The thesis argues for the invalidation of all Indigenous land claims that were not physically occupied by Indigenous communities on Oct. 5, 1988, the day the Brazilian Constitution was enacted. Although this doctrine was declared unconstitutional by the Supreme Federal Court in September, the Brazilian National Congress approved a bill (PL 2903) with a similar aim, challenging the court’s decision. While the bill was partially vetoed by President Luiz Inácio Lula da Silva, and the time frame thesis was rejected, there is still concern that the veto may be overturned, which is a source of anxiety for Indigenous communities.
Clement says the researchers point out that the earthworks and domesticated forests provide direct evidence of Indigenous habitation spanning centuries, and even millennia, which contribute “to help Indigenous peoples demonstrate that they have a right to these territories.”
He adds that this is very important today, “as the Rural Bench in the Brazilian Congress,” a caucus of more than 300 pro-agribusiness federal lawmakers, “wants to stop all demarcation of Indigenous territories so that Brazilian agribusiness can expand unmolested.”
Manchineri explains that with discoveries such as earthworks, science contradicts the interests of sectors like agribusiness or those involved in the invasion of Indigenous territories. “It’s bad for them because it demonstrates, with scientific quality, that Indigenous peoples have always lived in the Amazon and that the actions of the state itself have been decimating various Indigenous populations.”
He says the data in the recently published study are also important for Indigenous organizations and peoples in their efforts to demarcate new Indigenous territories. The archaeology, he further adds, through the discovery of archaeological sites, has been revealing “where, how and for how long Indigenous peoples lived in the past.”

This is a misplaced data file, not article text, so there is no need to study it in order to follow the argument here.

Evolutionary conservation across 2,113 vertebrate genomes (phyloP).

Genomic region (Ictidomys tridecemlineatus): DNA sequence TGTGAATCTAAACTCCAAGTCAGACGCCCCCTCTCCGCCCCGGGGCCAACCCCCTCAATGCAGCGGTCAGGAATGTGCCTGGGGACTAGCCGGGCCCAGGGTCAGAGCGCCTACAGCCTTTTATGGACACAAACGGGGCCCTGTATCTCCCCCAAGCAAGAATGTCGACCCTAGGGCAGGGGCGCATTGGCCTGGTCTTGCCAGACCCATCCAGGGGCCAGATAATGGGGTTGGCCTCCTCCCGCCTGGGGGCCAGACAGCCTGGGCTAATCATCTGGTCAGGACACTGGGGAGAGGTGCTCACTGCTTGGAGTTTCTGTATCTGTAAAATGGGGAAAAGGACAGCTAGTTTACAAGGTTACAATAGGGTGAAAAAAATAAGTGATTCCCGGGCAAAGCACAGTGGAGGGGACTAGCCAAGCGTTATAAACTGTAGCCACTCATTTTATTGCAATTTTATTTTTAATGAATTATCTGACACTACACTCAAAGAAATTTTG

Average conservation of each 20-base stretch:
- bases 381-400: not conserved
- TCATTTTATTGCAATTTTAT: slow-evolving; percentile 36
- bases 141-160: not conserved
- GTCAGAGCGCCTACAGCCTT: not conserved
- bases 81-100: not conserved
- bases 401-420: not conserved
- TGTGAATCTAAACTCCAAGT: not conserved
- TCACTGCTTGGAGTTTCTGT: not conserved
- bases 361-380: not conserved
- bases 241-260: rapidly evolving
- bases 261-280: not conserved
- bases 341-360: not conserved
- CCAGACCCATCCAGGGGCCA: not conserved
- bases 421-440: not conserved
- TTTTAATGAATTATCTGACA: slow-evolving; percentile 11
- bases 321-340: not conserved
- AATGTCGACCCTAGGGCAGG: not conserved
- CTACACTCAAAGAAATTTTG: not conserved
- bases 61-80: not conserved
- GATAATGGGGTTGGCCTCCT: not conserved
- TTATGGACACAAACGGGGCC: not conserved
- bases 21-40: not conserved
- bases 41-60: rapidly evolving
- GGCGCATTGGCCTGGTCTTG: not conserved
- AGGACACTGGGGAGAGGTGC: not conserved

He explains that it’s not as if Indigenous peoples would now want to reclaim cities, but rather that the Brazilian state at least acknowledges the harm that has been done to these Indigenous populations: “To assist those who are still alive, in the best possible way, so that they can increasingly strengthen themselves as indigenous peoples.”
Manchineri also cautions, “Otherwise, given the current level of invasion, we will be at the mercy of many challenges.”
Thousands of earthworks may still be hidden
The study’s authors say their findings may serve as the foundation for uncovering much more extensive evidence of Indigenous habitation, as the researchers estimate that between 10,272 and 23,648 earthworks may still be hidden beneath the Amazon Rainforest. The estimate was achieved by combining the 24 newly detected structures with the more than 900 previously recorded earthworks and advanced statistical modeling.
The figure suggests that the previously documented earthworks in the Amazon account for less than 10% of the total, with more than 90% of Amazonian earthworks remaining undiscovered, according to the research.
The scientists have also shown the noteworthy correlation that “domesticated [tree] species are positively related to the probability of earthworks in the area,” Hans ter Steege, a researcher at the Naturalis Biodiversity Center and a professor at Utrecht University in the Netherlands who co-authored the paper, explains to Mongabay via email.
The connection was established by comparing the likely locations of earthworks with historical records of domesticated tree species across the Amazon. Out of nearly 80 such species, 53, including cacao (Theobroma cacao), cupuaçu (T. grandiflorum), peach palm (Bactris gasipaes), Brazil nut (Bertholletia excelsa) and others, many of which are still being used, overlapped with probable earthwork sites, ter Steege says.